concept of multiple perspective has always interested me — even before I could
put my finger on it. I didn’t realize this until recently, when I was going
through some old files and came across some of my “future story ideas” from
Stormtrooper” was something I’d written a couple pages of notes about while
still a middle-school student. I planned to write a story — perhaps even a
novel — by that name. It was to be a telling of the original Star Wars trilogy from the perspective
of an Imperial stormtrooper. Just a regular foot soldier, upset at the
terrorists going around and shooting innocent recruits. (Those terrorists, of course, were Luke, Han,
Leia, Chewbacca, and the rebels.)
often caught myself pondering the perspective of innocent bystanders in movies.
They guy who gets pushed out of the way and into the water when a high-speed
chase zips by. The person who flees for cover when a shootout occurs. We follow
the action, but I’ve always speculated: what was it like for that guy? Did he go home and tell his
wife and kids, “you won’t believe what happened to me today!”
something I find interesting in fiction. How does something like that leave a
mark on an everyday person?
was something I played with in my writing often, but it wasn’t until I
discovered the “novel in stories” format that I found a way to really put it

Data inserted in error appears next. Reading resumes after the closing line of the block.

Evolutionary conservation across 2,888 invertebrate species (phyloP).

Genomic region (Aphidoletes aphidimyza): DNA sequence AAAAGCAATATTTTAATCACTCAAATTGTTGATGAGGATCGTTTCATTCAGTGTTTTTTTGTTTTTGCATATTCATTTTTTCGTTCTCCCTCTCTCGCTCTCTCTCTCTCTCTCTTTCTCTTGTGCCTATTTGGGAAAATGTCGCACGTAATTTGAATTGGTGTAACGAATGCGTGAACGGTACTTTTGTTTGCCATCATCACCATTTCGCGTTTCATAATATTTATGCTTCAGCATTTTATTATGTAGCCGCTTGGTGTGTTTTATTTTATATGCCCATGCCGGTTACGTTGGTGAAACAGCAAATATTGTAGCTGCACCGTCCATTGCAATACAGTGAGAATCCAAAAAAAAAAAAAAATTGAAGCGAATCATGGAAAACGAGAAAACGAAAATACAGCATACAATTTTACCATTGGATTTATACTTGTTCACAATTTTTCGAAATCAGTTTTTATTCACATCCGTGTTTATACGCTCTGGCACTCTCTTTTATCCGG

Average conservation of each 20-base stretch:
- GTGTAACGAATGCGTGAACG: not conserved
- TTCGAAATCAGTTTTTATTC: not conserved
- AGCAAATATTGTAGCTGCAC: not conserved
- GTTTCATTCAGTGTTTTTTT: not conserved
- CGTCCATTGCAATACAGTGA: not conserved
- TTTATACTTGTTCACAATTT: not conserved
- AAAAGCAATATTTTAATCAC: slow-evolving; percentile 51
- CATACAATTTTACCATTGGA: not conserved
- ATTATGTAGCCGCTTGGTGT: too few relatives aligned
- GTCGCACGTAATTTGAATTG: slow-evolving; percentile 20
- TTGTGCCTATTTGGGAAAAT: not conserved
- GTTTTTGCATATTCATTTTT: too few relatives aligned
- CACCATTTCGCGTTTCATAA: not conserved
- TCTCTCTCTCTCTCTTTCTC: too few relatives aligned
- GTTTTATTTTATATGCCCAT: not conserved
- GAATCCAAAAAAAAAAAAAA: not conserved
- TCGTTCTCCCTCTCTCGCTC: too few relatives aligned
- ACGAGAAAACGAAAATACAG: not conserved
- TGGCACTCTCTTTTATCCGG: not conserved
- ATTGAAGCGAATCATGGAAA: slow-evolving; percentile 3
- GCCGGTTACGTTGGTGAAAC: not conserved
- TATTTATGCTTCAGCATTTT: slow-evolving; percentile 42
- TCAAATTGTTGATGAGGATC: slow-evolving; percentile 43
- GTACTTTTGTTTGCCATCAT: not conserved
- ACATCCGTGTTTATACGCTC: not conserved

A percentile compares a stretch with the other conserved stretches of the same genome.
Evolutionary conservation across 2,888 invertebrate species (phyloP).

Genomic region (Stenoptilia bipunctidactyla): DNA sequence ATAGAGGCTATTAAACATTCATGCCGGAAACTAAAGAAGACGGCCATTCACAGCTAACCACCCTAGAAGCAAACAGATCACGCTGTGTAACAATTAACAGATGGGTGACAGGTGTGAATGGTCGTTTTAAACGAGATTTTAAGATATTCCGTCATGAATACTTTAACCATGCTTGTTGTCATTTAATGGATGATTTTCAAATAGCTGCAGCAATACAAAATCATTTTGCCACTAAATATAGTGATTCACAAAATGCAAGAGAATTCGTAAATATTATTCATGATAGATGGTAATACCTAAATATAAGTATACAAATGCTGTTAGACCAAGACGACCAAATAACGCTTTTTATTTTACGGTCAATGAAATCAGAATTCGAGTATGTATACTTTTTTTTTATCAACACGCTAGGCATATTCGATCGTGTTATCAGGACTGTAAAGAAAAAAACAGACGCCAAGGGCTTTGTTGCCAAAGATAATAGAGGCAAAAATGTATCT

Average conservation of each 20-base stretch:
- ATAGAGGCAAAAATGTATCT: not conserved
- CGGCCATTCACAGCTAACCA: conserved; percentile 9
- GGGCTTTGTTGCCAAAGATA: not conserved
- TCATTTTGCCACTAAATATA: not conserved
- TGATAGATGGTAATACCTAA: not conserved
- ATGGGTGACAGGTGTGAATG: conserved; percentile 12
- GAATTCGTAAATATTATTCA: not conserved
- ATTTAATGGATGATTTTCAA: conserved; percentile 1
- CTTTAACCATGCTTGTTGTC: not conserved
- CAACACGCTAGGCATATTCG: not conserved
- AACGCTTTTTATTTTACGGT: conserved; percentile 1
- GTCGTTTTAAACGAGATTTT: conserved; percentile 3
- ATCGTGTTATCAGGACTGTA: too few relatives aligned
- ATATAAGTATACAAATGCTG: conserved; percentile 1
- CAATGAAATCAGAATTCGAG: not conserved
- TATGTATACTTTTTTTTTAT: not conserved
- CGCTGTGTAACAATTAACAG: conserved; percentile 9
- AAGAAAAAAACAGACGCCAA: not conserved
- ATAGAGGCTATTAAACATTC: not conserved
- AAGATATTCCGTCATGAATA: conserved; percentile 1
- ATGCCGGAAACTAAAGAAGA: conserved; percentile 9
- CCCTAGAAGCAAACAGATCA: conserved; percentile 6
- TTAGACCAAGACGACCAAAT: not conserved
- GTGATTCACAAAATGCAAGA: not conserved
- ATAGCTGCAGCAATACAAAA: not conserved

read connected stories before, but Joan Silber’s Ideas from Heaven really put it into perspective for me, so to
speak. Each story connected to another in the book. Sometimes only as a
paragraph or a line or two. The main nemesis of the first story is the main
character of the last story—and in his own story he’s not nearly as bad a guy. That
idea excited me. Again, it’s all about perspective.
of my longer fiction up to that point was strict novel. My short fiction was
not connected. I had recently written three stories that, coincidentally, all
had scenes on a train. That’s when I realized I had the perfect vehicle for my own novel in stories.
Thus Tracks: A Novel in Stories was
born — each story in the novel from the perspective of another passenger on the
train, but all interconnecting — the side character of one story becoming the
main character in another, one person’s story continuing as an aside in that of
moment, I’m at work on another novel, this one more A to B with one main
character. But I know that I won’t be able to help myself. There will be
another novel in stories in my future.
“I, Stormtrooper …” it looks like J.J. Abrams and Lawrence Kadsan beat me to it
with Finn in the upcoming Star Wars: The
Force Awakens. If only I’d gotten my manuscript to Lucasfilm first. That
sort of puts things in perspective.
Labels: eric d. goodman, fiction, finn, force awakens, j.j. abrams, Lawrence kadsen, lucasfilm, novel in stories, perspective, star wars, stories, stormtrooper, tracks